In short, you can prepare with a reasonable time commitment by beginning the process of thinking through the framework of the law or, more specifically, in each of the six major areas covered (usually) in your first year. These will be extremely helpful to you as you begin your first year, as the discussions in class will make sense and the cases will too.  (And you'll not feel the need to waste time on case briefs, as the importance of each case will be obvious.)

I hope this helps, and again, congratulations,

Thane.


M112

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Re: What should I be doing to prepare for law school?
« Reply #2 on: March 07, 2010, 08:50:46 PM »
I have been accepted to law school for the Fall 2010 semester and wanted to make sure I was as prepared as possible for school.  I was not a pre-law major so do not even have a rudimentary knowledge regarding some fundamentals of the law school experience e.g. case-briefing, outliving, etc.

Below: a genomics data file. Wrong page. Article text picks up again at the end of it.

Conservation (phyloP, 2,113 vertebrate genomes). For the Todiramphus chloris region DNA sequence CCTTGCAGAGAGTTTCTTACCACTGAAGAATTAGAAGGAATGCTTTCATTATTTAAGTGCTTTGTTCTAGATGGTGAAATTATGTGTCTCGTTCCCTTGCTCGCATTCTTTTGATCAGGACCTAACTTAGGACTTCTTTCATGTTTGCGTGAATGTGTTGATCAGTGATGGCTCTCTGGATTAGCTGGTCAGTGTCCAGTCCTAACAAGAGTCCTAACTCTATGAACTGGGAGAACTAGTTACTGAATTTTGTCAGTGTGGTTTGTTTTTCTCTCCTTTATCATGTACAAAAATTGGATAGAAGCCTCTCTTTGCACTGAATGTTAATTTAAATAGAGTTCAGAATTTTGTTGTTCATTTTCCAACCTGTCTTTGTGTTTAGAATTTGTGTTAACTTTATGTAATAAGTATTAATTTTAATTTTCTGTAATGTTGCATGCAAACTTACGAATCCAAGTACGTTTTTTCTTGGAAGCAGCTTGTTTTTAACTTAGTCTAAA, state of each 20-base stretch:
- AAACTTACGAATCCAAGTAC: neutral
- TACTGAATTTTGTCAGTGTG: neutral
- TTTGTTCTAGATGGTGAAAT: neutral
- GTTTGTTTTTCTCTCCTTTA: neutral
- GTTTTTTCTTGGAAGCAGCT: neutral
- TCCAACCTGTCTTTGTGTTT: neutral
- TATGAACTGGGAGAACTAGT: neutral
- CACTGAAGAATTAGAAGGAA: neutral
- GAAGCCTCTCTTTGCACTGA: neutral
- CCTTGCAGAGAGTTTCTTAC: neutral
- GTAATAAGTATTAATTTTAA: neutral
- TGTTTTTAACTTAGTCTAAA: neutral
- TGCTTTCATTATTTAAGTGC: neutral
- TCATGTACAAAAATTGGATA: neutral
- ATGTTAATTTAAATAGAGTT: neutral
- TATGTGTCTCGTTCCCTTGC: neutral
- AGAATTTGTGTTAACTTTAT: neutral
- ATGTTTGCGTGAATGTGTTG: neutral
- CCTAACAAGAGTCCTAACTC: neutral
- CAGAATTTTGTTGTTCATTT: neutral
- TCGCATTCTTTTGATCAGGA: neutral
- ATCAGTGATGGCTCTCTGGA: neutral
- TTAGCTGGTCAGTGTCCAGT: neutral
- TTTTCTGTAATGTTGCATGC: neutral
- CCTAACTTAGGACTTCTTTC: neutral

What should/could I be doing to better prepare me for law school now so that I won't find myself in any sort of G.P.A. deficit during my first semester or year.  

* * *

Any advice is appreciated and any suggested books or courses are welcome.  Thanks.


Aloha, M112 -

This will no doubt cause a few flames, if not take us to one of several levels in Dante's Inferno.

First, congratulations!

Second, you're asking exactly the right question.  This is a very, very good sign.